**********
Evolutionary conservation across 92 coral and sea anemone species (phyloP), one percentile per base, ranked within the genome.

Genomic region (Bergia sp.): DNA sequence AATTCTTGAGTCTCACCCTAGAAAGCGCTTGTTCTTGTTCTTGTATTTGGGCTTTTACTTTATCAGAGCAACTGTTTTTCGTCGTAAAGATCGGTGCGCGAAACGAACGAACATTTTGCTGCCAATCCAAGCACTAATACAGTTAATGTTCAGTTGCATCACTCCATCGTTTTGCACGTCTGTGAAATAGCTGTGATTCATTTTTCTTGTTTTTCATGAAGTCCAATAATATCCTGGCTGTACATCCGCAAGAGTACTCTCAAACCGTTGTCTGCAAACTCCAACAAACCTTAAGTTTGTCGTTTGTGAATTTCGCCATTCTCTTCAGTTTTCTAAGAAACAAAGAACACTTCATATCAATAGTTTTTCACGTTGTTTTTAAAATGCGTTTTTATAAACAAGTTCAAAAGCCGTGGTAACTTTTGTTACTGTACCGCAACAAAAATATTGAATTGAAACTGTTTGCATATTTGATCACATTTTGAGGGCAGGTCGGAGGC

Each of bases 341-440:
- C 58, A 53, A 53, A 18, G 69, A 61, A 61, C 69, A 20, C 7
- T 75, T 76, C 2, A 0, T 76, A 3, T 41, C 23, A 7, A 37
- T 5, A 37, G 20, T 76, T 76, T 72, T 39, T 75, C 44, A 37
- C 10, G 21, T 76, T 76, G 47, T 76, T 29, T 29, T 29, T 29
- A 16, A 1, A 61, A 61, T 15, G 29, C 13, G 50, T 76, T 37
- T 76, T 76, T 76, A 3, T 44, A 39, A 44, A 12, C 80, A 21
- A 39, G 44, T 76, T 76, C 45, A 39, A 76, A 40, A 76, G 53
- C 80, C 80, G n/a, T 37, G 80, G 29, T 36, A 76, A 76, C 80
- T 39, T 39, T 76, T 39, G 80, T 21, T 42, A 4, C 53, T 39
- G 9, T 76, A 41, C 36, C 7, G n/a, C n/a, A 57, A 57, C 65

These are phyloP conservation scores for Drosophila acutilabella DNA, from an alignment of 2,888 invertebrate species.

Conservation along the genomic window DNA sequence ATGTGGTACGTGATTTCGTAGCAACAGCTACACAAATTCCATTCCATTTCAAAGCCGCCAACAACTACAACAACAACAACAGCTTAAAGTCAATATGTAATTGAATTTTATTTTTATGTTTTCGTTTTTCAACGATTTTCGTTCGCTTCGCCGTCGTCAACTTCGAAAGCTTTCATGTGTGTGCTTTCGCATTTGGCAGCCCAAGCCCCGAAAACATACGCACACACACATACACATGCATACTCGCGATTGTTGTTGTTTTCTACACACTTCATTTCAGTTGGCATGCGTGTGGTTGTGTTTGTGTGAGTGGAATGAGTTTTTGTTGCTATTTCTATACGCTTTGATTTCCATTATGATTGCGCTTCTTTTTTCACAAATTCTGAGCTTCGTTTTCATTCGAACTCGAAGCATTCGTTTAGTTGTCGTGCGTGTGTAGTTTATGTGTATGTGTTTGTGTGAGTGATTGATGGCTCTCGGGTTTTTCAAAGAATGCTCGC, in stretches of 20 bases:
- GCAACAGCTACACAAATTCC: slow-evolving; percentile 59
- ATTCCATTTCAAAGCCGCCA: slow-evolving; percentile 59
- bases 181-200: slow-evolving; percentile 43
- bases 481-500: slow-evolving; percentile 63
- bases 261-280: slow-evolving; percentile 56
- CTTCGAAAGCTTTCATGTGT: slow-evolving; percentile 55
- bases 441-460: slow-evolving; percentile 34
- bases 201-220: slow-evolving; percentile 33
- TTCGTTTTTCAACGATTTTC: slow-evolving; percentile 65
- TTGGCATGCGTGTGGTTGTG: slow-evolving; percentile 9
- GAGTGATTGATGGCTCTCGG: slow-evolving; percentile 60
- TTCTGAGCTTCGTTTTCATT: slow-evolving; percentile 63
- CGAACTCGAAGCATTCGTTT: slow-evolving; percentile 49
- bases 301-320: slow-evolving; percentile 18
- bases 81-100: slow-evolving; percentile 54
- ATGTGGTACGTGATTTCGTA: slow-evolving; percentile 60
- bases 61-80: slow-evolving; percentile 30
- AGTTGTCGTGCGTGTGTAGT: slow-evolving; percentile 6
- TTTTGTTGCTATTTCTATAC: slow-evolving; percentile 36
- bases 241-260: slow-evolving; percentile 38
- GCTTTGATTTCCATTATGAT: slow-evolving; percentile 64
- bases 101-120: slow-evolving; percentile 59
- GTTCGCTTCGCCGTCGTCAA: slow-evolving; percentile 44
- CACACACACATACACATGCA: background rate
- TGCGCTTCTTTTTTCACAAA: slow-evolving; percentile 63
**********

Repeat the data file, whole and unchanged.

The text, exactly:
Evolutionary conservation across 92 coral and sea anemone species (phyloP), one percentile per base, ranked within the genome.

Genomic region (Bergia sp.): DNA sequence AATTCTTGAGTCTCACCCTAGAAAGCGCTTGTTCTTGTTCTTGTATTTGGGCTTTTACTTTATCAGAGCAACTGTTTTTCGTCGTAAAGATCGGTGCGCGAAACGAACGAACATTTTGCTGCCAATCCAAGCACTAATACAGTTAATGTTCAGTTGCATCACTCCATCGTTTTGCACGTCTGTGAAATAGCTGTGATTCATTTTTCTTGTTTTTCATGAAGTCCAATAATATCCTGGCTGTACATCCGCAAGAGTACTCTCAAACCGTTGTCTGCAAACTCCAACAAACCTTAAGTTTGTCGTTTGTGAATTTCGCCATTCTCTTCAGTTTTCTAAGAAACAAAGAACACTTCATATCAATAGTTTTTCACGTTGTTTTTAAAATGCGTTTTTATAAACAAGTTCAAAAGCCGTGGTAACTTTTGTTACTGTACCGCAACAAAAATATTGAATTGAAACTGTTTGCATATTTGATCACATTTTGAGGGCAGGTCGGAGGC

Each of bases 341-440:
- C 58, A 53, A 53, A 18, G 69, A 61, A 61, C 69, A 20, C 7
- T 75, T 76, C 2, A 0, T 76, A 3, T 41, C 23, A 7, A 37
- T 5, A 37, G 20, T 76, T 76, T 72, T 39, T 75, C 44, A 37
- C 10, G 21, T 76, T 76, G 47, T 76, T 29, T 29, T 29, T 29
- A 16, A 1, A 61, A 61, T 15, G 29, C 13, G 50, T 76, T 37
- T 76, T 76, T 76, A 3, T 44, A 39, A 44, A 12, C 80, A 21
- A 39, G 44, T 76, T 76, C 45, A 39, A 76, A 40, A 76, G 53
- C 80, C 80, G n/a, T 37, G 80, G 29, T 36, A 76, A 76, C 80
- T 39, T 39, T 76, T 39, G 80, T 21, T 42, A 4, C 53, T 39
- G 9, T 76, A 41, C 36, C 7, G n/a, C n/a, A 57, A 57, C 65

These are phyloP conservation scores for Drosophila acutilabella DNA, from an alignment of 2,888 invertebrate species.

Conservation along the genomic window DNA sequence ATGTGGTACGTGATTTCGTAGCAACAGCTACACAAATTCCATTCCATTTCAAAGCCGCCAACAACTACAACAACAACAACAGCTTAAAGTCAATATGTAATTGAATTTTATTTTTATGTTTTCGTTTTTCAACGATTTTCGTTCGCTTCGCCGTCGTCAACTTCGAAAGCTTTCATGTGTGTGCTTTCGCATTTGGCAGCCCAAGCCCCGAAAACATACGCACACACACATACACATGCATACTCGCGATTGTTGTTGTTTTCTACACACTTCATTTCAGTTGGCATGCGTGTGGTTGTGTTTGTGTGAGTGGAATGAGTTTTTGTTGCTATTTCTATACGCTTTGATTTCCATTATGATTGCGCTTCTTTTTTCACAAATTCTGAGCTTCGTTTTCATTCGAACTCGAAGCATTCGTTTAGTTGTCGTGCGTGTGTAGTTTATGTGTATGTGTTTGTGTGAGTGATTGATGGCTCTCGGGTTTTTCAAAGAATGCTCGC, in stretches of 20 bases:
- GCAACAGCTACACAAATTCC: slow-evolving; percentile 59
- ATTCCATTTCAAAGCCGCCA: slow-evolving; percentile 59
- bases 181-200: slow-evolving; percentile 43
- bases 481-500: slow-evolving; percentile 63
- bases 261-280: slow-evolving; percentile 56
- CTTCGAAAGCTTTCATGTGT: slow-evolving; percentile 55
- bases 441-460: slow-evolving; percentile 34
- bases 201-220: slow-evolving; percentile 33
- TTCGTTTTTCAACGATTTTC: slow-evolving; percentile 65
- TTGGCATGCGTGTGGTTGTG: slow-evolving; percentile 9
- GAGTGATTGATGGCTCTCGG: slow-evolving; percentile 60
- TTCTGAGCTTCGTTTTCATT: slow-evolving; percentile 63
- CGAACTCGAAGCATTCGTTT: slow-evolving; percentile 49
- bases 301-320: slow-evolving; percentile 18
- bases 81-100: slow-evolving; percentile 54
- ATGTGGTACGTGATTTCGTA: slow-evolving; percentile 60
- bases 61-80: slow-evolving; percentile 30
- AGTTGTCGTGCGTGTGTAGT: slow-evolving; percentile 6
- TTTTGTTGCTATTTCTATAC: slow-evolving; percentile 36
- bases 241-260: slow-evolving; percentile 38
- GCTTTGATTTCCATTATGAT: slow-evolving; percentile 64
- bases 101-120: slow-evolving; percentile 59
- GTTCGCTTCGCCGTCGTCAA: slow-evolving; percentile 44
- CACACACACATACACATGCA: background rate
- TGCGCTTCTTTTTTCACAAA: slow-evolving; percentile 63